The next day brought us back to Te Anau. But before beginning our long journey back to Auckland, we wanted to do some more hiking in Fiordland. So this time we passed Te Anau due south and headed for a day walk called Rainbow Reach.
Keppler Track (Great Walk)
Rainbow Reach is one station among the Kepler Track, another of New Zealand's famous Great Walks. The Kepler Track, a 60 kilometre circular track, traverses through the spectacular scenery in Fiordland National Park.
The track starts a short drive away from Te Anau by crossing a swing bridge next to the Te Anau control gates und traverses in a circle back to the bridge. There are camping grounds on the track, but the harsh top of the mountain allows no camping, so even if you carry a tent, you'd probably need a combination of booking huts and camp sites.
Again we lacked the time of doing the complete Great Walk, but also didn't want to miss it entirely, so we compromised for a day walk on the Keppler Track:
So of we went to do the Rainbow Reach trail. It starts after the swing bridge marking the beginning of the Keppler Track. It takes around 3h 30 min return.
The track started with a real surprise for us. See the picture below for a sign we passed right after the swing bridge. We didn't heed to much attention to it. Foolish we were. Naive. Stupid and careless. Because only half a minute passed the sign a native falcon stared at us from his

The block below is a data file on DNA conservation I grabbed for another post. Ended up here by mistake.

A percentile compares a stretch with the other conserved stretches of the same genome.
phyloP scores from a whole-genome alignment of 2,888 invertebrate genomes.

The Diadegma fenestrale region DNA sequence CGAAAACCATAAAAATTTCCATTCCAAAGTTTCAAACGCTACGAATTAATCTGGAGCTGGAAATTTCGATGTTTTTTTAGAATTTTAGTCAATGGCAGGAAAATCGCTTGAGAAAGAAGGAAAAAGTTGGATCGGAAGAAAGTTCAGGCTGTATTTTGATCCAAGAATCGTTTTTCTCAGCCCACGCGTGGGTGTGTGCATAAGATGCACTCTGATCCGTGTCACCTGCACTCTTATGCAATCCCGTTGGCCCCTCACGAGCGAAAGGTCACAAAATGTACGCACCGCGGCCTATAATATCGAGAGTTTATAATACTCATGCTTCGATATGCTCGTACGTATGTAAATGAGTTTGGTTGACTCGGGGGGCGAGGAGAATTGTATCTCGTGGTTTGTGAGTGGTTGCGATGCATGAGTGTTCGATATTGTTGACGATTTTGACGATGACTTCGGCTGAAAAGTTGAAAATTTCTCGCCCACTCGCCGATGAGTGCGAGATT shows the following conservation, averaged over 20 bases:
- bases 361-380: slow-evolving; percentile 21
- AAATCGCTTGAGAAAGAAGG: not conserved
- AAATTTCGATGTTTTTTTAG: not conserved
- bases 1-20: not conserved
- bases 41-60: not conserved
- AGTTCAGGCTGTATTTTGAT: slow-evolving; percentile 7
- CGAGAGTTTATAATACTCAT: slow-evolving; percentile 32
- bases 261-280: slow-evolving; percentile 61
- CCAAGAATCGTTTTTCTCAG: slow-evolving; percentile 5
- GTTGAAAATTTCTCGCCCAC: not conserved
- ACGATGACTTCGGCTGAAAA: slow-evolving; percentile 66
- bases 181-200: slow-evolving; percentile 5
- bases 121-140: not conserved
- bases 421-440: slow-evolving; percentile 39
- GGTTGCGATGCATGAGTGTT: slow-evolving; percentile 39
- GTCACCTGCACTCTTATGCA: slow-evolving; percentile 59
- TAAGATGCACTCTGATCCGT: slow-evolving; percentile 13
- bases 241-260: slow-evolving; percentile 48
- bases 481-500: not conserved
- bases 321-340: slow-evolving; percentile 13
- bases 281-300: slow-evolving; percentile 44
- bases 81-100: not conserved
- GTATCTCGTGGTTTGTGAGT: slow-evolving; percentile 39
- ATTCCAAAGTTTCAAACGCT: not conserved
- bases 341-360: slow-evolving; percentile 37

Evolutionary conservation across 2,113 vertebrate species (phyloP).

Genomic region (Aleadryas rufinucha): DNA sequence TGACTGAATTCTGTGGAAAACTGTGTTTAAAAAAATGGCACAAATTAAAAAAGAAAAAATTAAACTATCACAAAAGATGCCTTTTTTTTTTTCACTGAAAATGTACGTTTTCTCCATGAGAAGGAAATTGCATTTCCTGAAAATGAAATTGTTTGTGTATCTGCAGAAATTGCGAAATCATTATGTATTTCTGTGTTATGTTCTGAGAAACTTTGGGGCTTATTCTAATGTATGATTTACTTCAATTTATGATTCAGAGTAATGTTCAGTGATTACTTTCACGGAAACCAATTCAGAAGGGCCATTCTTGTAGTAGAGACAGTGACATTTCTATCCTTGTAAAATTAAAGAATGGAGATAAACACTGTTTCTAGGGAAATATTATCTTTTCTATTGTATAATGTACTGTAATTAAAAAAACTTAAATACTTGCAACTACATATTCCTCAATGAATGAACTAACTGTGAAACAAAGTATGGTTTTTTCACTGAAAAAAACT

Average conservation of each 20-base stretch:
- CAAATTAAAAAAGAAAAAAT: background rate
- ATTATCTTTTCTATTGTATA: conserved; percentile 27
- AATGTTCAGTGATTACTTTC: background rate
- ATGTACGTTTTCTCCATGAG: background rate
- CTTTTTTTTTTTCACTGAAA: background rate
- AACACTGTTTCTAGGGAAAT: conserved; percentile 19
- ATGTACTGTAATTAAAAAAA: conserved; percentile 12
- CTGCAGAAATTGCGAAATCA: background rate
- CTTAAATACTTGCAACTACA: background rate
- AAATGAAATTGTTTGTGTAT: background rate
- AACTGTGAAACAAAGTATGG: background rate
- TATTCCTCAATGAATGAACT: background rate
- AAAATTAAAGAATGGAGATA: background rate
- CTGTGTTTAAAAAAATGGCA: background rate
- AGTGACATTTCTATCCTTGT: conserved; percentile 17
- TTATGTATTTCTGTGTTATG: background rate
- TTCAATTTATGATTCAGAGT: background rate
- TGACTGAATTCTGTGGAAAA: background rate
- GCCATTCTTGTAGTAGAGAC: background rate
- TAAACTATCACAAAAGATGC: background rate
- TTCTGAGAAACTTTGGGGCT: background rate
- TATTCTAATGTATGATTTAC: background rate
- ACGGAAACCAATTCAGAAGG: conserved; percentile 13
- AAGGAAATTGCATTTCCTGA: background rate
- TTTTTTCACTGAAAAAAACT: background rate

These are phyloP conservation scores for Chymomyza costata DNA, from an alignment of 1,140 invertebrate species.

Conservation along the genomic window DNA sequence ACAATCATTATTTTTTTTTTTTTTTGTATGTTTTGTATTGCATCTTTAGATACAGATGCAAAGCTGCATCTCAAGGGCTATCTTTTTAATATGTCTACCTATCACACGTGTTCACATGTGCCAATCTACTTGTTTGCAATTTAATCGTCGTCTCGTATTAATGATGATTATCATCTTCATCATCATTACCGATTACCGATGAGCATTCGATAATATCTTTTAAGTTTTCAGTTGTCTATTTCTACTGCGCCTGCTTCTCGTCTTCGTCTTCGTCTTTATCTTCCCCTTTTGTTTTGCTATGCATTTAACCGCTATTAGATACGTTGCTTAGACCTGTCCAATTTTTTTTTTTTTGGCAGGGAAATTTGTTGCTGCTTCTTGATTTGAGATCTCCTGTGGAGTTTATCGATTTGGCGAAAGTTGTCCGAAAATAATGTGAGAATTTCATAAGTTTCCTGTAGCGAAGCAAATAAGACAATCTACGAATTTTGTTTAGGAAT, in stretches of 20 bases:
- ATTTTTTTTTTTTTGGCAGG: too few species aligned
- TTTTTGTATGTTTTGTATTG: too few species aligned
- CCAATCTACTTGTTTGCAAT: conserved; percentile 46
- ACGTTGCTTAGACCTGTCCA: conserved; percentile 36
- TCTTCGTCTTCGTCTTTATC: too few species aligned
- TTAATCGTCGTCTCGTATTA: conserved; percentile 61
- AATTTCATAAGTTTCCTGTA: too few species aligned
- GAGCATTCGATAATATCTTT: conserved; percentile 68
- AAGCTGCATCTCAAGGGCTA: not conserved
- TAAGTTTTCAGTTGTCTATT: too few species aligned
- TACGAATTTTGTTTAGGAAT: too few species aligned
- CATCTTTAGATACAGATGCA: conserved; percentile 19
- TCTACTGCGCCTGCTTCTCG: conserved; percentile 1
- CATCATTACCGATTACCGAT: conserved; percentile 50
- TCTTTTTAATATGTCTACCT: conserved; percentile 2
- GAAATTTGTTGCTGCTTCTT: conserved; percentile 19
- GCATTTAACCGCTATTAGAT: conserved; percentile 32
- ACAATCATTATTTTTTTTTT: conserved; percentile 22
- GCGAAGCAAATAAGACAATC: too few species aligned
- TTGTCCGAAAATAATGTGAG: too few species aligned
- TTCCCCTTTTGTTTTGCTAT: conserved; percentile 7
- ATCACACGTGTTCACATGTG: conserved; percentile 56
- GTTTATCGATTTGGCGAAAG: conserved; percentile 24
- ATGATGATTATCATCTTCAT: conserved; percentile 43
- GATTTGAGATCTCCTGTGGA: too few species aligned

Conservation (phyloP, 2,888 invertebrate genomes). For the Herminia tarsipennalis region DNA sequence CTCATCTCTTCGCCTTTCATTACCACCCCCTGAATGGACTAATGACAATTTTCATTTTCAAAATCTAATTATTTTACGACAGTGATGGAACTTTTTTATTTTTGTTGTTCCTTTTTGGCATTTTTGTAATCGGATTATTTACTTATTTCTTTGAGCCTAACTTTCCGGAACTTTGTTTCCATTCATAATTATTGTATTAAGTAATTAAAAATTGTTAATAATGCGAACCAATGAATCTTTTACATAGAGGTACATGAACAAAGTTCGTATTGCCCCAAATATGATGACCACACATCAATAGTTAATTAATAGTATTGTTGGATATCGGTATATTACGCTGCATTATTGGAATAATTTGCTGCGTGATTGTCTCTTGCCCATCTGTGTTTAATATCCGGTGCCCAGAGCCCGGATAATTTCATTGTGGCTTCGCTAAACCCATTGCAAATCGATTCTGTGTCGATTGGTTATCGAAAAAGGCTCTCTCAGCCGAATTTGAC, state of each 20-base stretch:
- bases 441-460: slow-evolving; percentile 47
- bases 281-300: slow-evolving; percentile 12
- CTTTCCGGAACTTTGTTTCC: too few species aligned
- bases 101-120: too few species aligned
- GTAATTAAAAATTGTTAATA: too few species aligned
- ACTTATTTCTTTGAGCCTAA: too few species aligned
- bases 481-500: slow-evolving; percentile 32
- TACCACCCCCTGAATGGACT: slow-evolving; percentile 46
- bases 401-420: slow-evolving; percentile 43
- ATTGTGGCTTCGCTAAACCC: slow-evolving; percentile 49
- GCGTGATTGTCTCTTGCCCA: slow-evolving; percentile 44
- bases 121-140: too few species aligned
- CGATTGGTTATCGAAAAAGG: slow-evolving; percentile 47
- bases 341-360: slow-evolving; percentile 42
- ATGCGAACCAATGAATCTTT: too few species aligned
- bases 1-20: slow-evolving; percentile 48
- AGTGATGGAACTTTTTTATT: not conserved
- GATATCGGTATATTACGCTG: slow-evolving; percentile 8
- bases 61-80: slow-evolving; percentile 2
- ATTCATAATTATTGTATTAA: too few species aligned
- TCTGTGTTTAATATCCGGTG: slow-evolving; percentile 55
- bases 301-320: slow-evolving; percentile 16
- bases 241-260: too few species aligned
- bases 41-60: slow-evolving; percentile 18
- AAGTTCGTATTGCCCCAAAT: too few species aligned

nearby nest. As we got closer he started in the air and came roaring down on us. Fucking Shit! We started running like hell and barely escaped the enraged falcon warrior. Phew.
|the sign should be red with skulls on it|
It then mostly took us through wonderful forest. It's a relaxing well trodden track through the forest that grants some nice views on the nearby river Waiau.
|the river flowing through the forest|
|well trodden forest path|
|is that what happens to enemies of the forest?|
The track further lead us to a bog. A swamp like region very important for the local flora. A sign explained how a bog can store lots of water that both help animals and plants in times of drought, as well as in times of flood, since it can swallow the excess water to a great extent.
Alas humans always regarded bogs and swamps as a nuisance: hard to cross and hard to use for agriculture or animal herding. And thus in most cases dried them out, destroying the regions natural defences against disasters. This is a big reason for the extent in which natural disasters can cause havoc to most landscapes nowadays.